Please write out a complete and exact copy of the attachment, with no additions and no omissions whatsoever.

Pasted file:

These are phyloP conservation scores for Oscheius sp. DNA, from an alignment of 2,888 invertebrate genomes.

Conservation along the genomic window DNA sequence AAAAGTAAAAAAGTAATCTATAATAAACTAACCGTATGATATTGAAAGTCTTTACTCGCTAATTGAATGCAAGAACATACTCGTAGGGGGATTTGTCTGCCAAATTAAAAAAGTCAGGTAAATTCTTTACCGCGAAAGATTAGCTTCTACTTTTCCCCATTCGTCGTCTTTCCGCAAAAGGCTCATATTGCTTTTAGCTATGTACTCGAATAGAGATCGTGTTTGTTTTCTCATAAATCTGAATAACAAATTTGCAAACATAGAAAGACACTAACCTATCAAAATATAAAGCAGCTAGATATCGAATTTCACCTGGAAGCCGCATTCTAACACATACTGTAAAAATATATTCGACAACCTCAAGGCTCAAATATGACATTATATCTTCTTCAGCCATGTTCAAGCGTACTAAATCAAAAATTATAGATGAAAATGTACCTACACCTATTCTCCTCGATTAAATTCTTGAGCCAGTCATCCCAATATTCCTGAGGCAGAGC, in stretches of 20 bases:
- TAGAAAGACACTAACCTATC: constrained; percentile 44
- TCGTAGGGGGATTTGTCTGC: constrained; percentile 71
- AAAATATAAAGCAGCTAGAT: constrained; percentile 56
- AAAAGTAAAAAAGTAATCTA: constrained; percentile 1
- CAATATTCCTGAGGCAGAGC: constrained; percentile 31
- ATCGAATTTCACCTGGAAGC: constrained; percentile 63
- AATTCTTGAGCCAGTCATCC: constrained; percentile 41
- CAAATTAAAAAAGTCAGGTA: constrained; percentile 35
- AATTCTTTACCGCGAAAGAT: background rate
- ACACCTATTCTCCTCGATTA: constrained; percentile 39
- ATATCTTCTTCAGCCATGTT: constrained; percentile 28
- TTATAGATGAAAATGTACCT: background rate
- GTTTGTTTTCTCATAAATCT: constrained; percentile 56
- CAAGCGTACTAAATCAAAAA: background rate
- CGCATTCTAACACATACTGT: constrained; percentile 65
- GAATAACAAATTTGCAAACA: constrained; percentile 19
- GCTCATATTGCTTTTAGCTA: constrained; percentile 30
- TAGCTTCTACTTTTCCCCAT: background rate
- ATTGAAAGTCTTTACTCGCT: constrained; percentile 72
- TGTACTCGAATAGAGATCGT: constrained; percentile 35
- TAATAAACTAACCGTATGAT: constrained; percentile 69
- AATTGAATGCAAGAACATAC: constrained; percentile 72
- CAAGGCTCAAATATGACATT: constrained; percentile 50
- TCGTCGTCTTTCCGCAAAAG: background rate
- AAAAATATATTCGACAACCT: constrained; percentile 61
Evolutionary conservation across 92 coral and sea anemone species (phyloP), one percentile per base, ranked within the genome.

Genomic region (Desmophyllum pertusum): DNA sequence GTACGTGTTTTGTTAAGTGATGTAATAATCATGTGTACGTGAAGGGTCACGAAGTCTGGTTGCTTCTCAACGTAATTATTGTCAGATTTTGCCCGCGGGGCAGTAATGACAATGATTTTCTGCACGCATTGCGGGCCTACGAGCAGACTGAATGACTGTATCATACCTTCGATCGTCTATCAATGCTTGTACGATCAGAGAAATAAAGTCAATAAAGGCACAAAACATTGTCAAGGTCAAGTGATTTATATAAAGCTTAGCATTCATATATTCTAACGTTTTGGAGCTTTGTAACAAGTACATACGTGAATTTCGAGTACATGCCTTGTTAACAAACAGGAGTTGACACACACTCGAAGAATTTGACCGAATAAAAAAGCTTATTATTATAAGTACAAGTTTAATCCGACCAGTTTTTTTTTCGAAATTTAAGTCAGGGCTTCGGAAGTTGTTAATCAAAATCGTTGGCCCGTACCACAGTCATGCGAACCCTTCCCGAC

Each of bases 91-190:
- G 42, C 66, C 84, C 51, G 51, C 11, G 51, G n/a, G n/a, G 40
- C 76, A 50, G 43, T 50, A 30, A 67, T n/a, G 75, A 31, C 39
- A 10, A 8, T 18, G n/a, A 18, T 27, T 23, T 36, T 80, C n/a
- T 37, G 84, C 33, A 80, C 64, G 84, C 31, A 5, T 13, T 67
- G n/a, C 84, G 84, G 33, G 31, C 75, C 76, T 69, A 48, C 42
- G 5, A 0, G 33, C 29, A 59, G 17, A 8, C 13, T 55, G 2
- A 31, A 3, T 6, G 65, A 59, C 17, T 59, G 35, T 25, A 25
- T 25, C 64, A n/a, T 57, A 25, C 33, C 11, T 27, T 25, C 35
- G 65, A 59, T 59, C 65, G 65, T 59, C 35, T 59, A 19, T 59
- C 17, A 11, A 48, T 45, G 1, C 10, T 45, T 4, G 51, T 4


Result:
These are phyloP conservation scores for Oscheius sp. DNA, from an alignment of 2,888 invertebrate genomes.

Conservation along the genomic window DNA sequence AAAAGTAAAAAAGTAATCTATAATAAACTAACCGTATGATATTGAAAGTCTTTACTCGCTAATTGAATGCAAGAACATACTCGTAGGGGGATTTGTCTGCCAAATTAAAAAAGTCAGGTAAATTCTTTACCGCGAAAGATTAGCTTCTACTTTTCCCCATTCGTCGTCTTTCCGCAAAAGGCTCATATTGCTTTTAGCTATGTACTCGAATAGAGATCGTGTTTGTTTTCTCATAAATCTGAATAACAAATTTGCAAACATAGAAAGACACTAACCTATCAAAATATAAAGCAGCTAGATATCGAATTTCACCTGGAAGCCGCATTCTAACACATACTGTAAAAATATATTCGACAACCTCAAGGCTCAAATATGACATTATATCTTCTTCAGCCATGTTCAAGCGTACTAAATCAAAAATTATAGATGAAAATGTACCTACACCTATTCTCCTCGATTAAATTCTTGAGCCAGTCATCCCAATATTCCTGAGGCAGAGC, in stretches of 20 bases:
- TAGAAAGACACTAACCTATC: constrained; percentile 44
- TCGTAGGGGGATTTGTCTGC: constrained; percentile 71
- AAAATATAAAGCAGCTAGAT: constrained; percentile 56
- AAAAGTAAAAAAGTAATCTA: constrained; percentile 1
- CAATATTCCTGAGGCAGAGC: constrained; percentile 31
- ATCGAATTTCACCTGGAAGC: constrained; percentile 63
- AATTCTTGAGCCAGTCATCC: constrained; percentile 41
- CAAATTAAAAAAGTCAGGTA: constrained; percentile 35
- AATTCTTTACCGCGAAAGAT: background rate
- ACACCTATTCTCCTCGATTA: constrained; percentile 39
- ATATCTTCTTCAGCCATGTT: constrained; percentile 28
- TTATAGATGAAAATGTACCT: background rate
- GTTTGTTTTCTCATAAATCT: constrained; percentile 56
- CAAGCGTACTAAATCAAAAA: background rate
- CGCATTCTAACACATACTGT: constrained; percentile 65
- GAATAACAAATTTGCAAACA: constrained; percentile 19
- GCTCATATTGCTTTTAGCTA: constrained; percentile 30
- TAGCTTCTACTTTTCCCCAT: background rate
- ATTGAAAGTCTTTACTCGCT: constrained; percentile 72
- TGTACTCGAATAGAGATCGT: constrained; percentile 35
- TAATAAACTAACCGTATGAT: constrained; percentile 69
- AATTGAATGCAAGAACATAC: constrained; percentile 72
- CAAGGCTCAAATATGACATT: constrained; percentile 50
- TCGTCGTCTTTCCGCAAAAG: background rate
- AAAAATATATTCGACAACCT: constrained; percentile 61
Evolutionary conservation across 92 coral and sea anemone species (phyloP), one percentile per base, ranked within the genome.

Genomic region (Desmophyllum pertusum): DNA sequence GTACGTGTTTTGTTAAGTGATGTAATAATCATGTGTACGTGAAGGGTCACGAAGTCTGGTTGCTTCTCAACGTAATTATTGTCAGATTTTGCCCGCGGGGCAGTAATGACAATGATTTTCTGCACGCATTGCGGGCCTACGAGCAGACTGAATGACTGTATCATACCTTCGATCGTCTATCAATGCTTGTACGATCAGAGAAATAAAGTCAATAAAGGCACAAAACATTGTCAAGGTCAAGTGATTTATATAAAGCTTAGCATTCATATATTCTAACGTTTTGGAGCTTTGTAACAAGTACATACGTGAATTTCGAGTACATGCCTTGTTAACAAACAGGAGTTGACACACACTCGAAGAATTTGACCGAATAAAAAAGCTTATTATTATAAGTACAAGTTTAATCCGACCAGTTTTTTTTTCGAAATTTAAGTCAGGGCTTCGGAAGTTGTTAATCAAAATCGTTGGCCCGTACCACAGTCATGCGAACCCTTCCCGAC

Each of bases 91-190:
- G 42, C 66, C 84, C 51, G 51, C 11, G 51, G n/a, G n/a, G 40
- C 76, A 50, G 43, T 50, A 30, A 67, T n/a, G 75, A 31, C 39
- A 10, A 8, T 18, G n/a, A 18, T 27, T 23, T 36, T 80, C n/a
- T 37, G 84, C 33, A 80, C 64, G 84, C 31, A 5, T 13, T 67
- G n/a, C 84, G 84, G 33, G 31, C 75, C 76, T 69, A 48, C 42
- G 5, A 0, G 33, C 29, A 59, G 17, A 8, C 13, T 55, G 2
- A 31, A 3, T 6, G 65, A 59, C 17, T 59, G 35, T 25, A 25
- T 25, C 64, A n/a, T 57, A 25, C 33, C 11, T 27, T 25, C 35
- G 65, A 59, T 59, C 65, G 65, T 59, C 35, T 59, A 19, T 59
- C 17, A 11, A 48, T 45, G 1, C 10, T 45, T 4, G 51, T 4